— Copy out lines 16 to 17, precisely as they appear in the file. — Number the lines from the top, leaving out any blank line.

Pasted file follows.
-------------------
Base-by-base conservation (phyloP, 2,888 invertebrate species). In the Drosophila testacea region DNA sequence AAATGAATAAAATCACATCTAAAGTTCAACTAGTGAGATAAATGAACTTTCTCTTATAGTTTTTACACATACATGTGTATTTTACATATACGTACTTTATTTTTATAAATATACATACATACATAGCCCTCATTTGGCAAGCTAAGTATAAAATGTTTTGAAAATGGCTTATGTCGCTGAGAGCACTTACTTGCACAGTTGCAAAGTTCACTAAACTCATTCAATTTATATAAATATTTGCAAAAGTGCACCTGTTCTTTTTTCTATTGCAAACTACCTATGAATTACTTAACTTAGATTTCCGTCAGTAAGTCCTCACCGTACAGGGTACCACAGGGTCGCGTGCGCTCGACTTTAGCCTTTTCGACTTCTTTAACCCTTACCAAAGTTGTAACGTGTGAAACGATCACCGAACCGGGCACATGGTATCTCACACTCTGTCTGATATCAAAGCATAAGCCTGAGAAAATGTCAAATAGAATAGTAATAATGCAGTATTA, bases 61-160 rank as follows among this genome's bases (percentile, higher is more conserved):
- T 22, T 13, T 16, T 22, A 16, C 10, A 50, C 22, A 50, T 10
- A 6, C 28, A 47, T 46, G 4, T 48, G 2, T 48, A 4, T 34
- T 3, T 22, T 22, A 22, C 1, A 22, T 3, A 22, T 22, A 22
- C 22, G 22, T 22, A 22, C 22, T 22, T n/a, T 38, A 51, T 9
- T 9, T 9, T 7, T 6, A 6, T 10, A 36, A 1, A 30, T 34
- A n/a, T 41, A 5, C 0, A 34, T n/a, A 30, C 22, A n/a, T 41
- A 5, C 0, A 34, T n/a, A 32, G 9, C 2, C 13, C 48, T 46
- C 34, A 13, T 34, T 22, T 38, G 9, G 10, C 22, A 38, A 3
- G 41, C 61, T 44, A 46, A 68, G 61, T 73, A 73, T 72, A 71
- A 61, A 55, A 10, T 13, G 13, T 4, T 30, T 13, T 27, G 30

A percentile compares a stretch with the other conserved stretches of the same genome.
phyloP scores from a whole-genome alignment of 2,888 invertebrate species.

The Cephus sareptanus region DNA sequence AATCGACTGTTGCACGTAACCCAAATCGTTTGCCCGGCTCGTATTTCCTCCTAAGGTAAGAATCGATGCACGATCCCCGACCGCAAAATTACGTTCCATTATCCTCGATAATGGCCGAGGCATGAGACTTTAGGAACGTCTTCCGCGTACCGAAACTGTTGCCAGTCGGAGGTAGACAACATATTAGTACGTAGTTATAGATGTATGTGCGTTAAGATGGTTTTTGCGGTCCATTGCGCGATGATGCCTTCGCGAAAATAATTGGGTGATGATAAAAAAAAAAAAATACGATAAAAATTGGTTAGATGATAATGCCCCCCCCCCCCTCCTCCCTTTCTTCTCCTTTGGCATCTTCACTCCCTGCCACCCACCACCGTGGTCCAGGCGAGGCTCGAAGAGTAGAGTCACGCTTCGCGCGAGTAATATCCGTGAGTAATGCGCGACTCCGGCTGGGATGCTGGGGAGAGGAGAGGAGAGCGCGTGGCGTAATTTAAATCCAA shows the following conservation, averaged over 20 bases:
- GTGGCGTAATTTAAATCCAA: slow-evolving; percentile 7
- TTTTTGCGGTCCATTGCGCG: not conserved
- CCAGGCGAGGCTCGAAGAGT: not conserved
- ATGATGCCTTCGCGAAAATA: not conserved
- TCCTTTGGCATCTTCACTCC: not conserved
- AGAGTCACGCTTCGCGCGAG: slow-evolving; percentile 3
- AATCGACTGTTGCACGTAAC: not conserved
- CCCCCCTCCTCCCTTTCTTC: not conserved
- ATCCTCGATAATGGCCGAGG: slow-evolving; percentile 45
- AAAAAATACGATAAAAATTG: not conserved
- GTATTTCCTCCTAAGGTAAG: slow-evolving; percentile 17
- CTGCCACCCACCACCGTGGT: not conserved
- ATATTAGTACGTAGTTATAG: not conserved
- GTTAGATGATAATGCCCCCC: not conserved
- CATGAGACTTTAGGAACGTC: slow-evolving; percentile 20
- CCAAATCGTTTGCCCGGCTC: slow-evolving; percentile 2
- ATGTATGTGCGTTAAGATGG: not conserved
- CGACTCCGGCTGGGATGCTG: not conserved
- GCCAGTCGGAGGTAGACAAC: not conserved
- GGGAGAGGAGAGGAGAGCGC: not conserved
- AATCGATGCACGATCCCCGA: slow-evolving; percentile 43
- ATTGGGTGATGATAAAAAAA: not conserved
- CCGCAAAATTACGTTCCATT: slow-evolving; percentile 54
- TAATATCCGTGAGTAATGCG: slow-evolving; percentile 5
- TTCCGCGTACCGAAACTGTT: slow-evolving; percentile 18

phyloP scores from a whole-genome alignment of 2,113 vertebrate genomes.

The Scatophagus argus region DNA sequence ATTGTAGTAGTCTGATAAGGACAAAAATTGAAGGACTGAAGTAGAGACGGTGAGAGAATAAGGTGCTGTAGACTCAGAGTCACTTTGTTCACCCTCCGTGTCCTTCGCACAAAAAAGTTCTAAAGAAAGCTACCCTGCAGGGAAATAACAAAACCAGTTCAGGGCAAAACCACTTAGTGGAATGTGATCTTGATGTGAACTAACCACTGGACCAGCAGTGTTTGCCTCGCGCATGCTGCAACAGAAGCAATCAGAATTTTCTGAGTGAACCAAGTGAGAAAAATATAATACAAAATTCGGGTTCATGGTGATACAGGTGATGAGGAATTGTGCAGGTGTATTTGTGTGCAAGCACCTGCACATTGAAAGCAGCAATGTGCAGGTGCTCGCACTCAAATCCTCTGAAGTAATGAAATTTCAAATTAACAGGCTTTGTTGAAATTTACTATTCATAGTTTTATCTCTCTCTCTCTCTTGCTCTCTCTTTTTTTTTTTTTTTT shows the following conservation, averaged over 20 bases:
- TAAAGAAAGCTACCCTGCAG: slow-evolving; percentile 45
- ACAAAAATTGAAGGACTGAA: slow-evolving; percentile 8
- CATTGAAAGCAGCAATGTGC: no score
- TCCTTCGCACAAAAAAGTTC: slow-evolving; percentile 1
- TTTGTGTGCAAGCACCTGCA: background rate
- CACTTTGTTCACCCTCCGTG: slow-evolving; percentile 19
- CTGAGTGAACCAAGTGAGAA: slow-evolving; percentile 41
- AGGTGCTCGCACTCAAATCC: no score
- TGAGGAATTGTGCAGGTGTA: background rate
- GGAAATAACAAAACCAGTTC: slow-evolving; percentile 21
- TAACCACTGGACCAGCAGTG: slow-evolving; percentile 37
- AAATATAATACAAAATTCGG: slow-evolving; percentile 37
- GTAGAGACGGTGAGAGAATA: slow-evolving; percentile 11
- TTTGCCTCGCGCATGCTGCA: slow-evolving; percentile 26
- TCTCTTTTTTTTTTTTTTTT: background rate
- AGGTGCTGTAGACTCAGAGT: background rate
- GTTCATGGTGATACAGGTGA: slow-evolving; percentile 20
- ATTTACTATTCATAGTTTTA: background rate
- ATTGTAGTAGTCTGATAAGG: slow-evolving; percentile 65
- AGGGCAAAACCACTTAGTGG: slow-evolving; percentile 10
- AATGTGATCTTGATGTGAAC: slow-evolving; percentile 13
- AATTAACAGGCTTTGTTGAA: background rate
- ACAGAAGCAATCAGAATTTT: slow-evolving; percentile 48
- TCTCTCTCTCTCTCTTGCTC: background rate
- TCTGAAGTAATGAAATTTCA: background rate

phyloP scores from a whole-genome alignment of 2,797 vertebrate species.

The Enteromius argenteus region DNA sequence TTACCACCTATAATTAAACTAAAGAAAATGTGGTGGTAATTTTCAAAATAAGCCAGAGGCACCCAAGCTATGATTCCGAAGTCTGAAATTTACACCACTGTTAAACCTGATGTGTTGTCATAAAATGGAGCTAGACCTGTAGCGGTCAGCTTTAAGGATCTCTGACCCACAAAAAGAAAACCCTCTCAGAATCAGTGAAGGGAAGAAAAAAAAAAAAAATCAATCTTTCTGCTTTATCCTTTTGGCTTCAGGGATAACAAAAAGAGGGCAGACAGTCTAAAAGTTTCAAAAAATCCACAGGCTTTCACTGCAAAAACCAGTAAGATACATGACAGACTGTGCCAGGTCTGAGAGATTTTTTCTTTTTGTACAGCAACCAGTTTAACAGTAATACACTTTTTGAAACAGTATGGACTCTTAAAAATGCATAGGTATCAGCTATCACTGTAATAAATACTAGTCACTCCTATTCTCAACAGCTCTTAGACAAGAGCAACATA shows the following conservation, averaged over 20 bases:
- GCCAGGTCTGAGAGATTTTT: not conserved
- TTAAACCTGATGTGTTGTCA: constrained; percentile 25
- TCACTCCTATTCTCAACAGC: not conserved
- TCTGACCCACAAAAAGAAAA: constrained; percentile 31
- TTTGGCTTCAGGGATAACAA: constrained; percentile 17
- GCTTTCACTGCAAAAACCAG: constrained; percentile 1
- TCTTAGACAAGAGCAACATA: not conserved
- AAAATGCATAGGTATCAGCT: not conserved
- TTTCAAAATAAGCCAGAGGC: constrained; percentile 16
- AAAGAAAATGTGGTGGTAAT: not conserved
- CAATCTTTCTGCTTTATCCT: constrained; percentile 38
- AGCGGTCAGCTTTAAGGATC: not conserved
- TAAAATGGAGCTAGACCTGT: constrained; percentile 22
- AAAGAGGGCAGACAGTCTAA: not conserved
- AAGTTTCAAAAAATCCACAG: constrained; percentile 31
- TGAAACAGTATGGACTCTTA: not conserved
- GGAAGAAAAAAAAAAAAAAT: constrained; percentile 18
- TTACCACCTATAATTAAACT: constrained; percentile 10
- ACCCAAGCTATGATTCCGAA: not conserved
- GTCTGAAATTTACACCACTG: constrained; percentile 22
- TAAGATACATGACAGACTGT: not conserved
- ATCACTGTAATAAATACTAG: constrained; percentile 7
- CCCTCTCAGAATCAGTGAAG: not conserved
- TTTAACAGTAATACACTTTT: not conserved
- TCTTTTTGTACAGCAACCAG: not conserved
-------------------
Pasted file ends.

- TTTTTGCGGTCCATTGCGCG: not conserved
- CCAGGCGAGGCTCGAAGAGT: not conserved